Anyone who follows the seed industry closely already knew that Pioneer Hi-Bred International was owned by DuPont. Going forward, DuPont wants to make sure everyone knows it, reports Jerry Harrington, sales and marketing public relations manager for Pioneer.
Since July 1, the business officially became DuPont Pioneer. When you see a reference to the company in a headline or on first reference in print or hereon the Web in a Farm Progress or Indiana Prairie Farmer story, it will be worded DuPont Pioneer. On second reference in the same story, it will be just Pioneer.
Pioneer is active at selling seed with its own dealer network in Indiana. In addition, Pioneer owns Seed Consultants, Inc., Washington Courthouse, Ohio, which also does business in Indiana. Pioneer also has an agreement with Beck's Hybrids, Atlanta, to sell Excel hybrids. Pioneer genetics are in the bag, and it carries distinct marking from any Beck's Hybrids packaging.
In a prepared statement, Harrington says that the name change was made to reflect a joint mission between the companies to find solutions to ensure that the world's growing population has enough food. It also signifies that DuPont is extending its efforts into agriculture and food, he adds.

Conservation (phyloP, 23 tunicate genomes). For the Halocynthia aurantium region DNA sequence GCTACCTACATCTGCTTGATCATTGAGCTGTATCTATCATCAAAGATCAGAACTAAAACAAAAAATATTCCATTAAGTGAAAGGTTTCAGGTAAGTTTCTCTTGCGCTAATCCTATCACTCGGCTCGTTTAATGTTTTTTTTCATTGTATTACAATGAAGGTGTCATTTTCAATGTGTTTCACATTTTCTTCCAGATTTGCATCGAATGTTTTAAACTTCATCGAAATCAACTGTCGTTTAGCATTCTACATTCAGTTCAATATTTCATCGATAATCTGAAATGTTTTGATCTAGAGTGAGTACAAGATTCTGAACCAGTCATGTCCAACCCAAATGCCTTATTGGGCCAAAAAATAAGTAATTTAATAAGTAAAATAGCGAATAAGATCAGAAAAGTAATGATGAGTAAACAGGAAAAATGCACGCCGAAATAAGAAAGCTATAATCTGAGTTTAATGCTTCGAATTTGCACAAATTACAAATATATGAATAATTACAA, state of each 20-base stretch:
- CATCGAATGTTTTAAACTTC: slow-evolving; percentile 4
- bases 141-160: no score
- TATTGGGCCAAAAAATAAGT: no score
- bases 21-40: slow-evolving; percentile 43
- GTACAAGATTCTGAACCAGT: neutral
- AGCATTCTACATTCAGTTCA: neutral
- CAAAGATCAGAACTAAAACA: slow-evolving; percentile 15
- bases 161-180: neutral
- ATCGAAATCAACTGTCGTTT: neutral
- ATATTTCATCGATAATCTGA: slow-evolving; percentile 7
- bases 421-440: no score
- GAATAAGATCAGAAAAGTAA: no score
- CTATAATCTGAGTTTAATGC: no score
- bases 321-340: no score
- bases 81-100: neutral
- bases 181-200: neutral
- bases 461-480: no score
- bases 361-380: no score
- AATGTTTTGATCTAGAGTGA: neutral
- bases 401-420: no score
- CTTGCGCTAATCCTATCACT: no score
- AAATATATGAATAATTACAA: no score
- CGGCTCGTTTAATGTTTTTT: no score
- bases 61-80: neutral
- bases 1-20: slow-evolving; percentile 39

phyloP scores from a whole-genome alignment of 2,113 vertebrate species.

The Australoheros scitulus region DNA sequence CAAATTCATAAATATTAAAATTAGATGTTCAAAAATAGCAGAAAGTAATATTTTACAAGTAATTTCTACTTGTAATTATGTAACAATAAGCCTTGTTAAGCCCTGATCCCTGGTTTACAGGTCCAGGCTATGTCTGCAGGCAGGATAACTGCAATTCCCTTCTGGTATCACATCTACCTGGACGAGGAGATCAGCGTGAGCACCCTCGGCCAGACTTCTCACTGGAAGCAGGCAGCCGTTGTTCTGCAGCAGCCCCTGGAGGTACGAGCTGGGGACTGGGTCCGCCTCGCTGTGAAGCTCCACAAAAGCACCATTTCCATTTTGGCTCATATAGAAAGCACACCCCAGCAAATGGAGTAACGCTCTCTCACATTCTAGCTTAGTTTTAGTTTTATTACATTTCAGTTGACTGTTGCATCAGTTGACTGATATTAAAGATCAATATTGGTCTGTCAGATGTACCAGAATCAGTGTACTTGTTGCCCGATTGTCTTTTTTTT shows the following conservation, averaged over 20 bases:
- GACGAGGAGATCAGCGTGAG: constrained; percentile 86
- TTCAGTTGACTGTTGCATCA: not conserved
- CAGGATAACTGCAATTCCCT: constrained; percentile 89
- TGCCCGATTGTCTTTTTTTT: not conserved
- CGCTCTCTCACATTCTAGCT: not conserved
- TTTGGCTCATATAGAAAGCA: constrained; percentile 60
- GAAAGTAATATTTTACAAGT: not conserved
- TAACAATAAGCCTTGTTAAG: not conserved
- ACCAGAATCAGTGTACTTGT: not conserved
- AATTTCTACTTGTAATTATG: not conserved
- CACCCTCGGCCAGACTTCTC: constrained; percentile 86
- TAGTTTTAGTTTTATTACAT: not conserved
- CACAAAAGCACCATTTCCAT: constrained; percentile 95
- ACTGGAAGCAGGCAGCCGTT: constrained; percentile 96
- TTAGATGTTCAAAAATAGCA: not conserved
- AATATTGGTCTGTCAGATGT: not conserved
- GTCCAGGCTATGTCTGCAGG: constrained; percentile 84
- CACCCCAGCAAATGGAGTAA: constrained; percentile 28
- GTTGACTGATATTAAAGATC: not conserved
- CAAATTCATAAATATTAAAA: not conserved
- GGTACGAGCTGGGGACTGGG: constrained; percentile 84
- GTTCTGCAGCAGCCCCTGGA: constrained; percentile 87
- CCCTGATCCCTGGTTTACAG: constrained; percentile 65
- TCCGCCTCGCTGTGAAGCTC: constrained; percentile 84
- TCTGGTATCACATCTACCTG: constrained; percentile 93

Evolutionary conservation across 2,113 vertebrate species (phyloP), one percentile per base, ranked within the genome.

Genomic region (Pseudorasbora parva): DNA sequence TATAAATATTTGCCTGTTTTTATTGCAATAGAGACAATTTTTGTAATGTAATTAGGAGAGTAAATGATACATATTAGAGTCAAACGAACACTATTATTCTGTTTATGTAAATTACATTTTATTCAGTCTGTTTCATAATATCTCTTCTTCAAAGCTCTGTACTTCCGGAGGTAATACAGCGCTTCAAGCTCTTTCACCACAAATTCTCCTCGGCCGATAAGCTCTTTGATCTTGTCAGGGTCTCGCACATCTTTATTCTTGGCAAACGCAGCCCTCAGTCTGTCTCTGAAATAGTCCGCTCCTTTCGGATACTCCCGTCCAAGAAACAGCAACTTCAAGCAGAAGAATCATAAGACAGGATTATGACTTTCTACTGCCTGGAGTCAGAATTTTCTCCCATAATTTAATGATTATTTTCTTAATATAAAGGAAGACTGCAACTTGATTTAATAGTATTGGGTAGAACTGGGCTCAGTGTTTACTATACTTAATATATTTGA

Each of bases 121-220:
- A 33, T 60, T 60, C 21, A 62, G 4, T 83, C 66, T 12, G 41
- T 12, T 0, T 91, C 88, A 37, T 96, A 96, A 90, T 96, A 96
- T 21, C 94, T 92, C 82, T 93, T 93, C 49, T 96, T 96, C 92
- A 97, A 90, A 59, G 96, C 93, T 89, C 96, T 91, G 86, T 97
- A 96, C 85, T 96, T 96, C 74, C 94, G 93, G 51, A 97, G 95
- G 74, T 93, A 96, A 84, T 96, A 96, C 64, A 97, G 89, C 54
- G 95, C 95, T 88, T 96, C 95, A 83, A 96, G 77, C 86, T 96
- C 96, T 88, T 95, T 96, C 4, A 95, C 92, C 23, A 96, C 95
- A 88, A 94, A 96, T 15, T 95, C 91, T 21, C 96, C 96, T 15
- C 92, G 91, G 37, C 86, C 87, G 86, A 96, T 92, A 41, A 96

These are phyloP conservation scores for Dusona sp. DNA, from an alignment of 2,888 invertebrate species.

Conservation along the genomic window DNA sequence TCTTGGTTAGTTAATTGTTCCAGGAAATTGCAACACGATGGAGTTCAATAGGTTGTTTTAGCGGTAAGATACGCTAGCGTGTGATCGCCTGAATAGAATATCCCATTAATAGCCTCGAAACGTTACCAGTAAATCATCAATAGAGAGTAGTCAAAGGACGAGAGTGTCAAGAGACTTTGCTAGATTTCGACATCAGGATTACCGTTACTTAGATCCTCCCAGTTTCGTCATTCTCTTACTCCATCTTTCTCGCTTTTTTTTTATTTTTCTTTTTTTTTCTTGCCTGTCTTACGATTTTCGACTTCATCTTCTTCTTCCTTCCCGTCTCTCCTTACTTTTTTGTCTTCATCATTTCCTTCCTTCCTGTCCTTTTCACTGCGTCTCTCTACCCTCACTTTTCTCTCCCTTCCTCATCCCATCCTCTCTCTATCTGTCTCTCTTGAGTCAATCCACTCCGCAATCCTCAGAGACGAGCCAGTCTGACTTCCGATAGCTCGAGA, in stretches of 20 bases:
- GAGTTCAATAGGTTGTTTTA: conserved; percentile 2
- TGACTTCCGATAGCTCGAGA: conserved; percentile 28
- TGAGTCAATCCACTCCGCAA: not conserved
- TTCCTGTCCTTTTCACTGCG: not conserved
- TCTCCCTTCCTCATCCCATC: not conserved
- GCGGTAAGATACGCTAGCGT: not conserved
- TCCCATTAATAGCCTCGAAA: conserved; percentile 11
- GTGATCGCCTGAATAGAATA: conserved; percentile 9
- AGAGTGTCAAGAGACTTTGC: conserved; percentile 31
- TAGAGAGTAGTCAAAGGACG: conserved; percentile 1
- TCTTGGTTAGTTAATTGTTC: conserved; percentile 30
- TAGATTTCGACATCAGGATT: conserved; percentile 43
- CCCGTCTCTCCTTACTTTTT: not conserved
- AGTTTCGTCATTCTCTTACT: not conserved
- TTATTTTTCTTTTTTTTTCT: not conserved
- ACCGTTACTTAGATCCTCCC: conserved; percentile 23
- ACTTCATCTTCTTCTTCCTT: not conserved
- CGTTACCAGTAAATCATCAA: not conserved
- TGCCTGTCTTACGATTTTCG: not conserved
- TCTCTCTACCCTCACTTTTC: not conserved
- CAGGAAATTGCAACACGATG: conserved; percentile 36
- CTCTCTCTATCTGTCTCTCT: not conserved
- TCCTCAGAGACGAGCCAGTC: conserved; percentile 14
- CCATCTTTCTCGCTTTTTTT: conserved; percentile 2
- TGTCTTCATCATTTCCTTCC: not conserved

Behind the scenes Harrington says there will be even closer ties between the parent company and Pioneer as they pursue this joint commitment to produce quality food. It was another reason for the name change.
At the same time, Harrington assures farmers that nothing has changed in Pioneer's commitment to provide the best products, services and information to farmers. The Pioneer brand is more than 85 years old.
Not all companies that once concentrated on chemicals have taken the same tact when moving into the seed and food business. I've personally attended a Stewart Seeds meeting in the past couple of years where Monsanto was not mentioned once, even though Monsanto owns the Stewart Seeds brand. Monsanto purchased the company several years ago, but did not purchase physical assets other than trucks and equipment used by salesmen. The land and seed plant remains in the hands of the Stewart family, who still grow hybrid seed as S & G Seeds.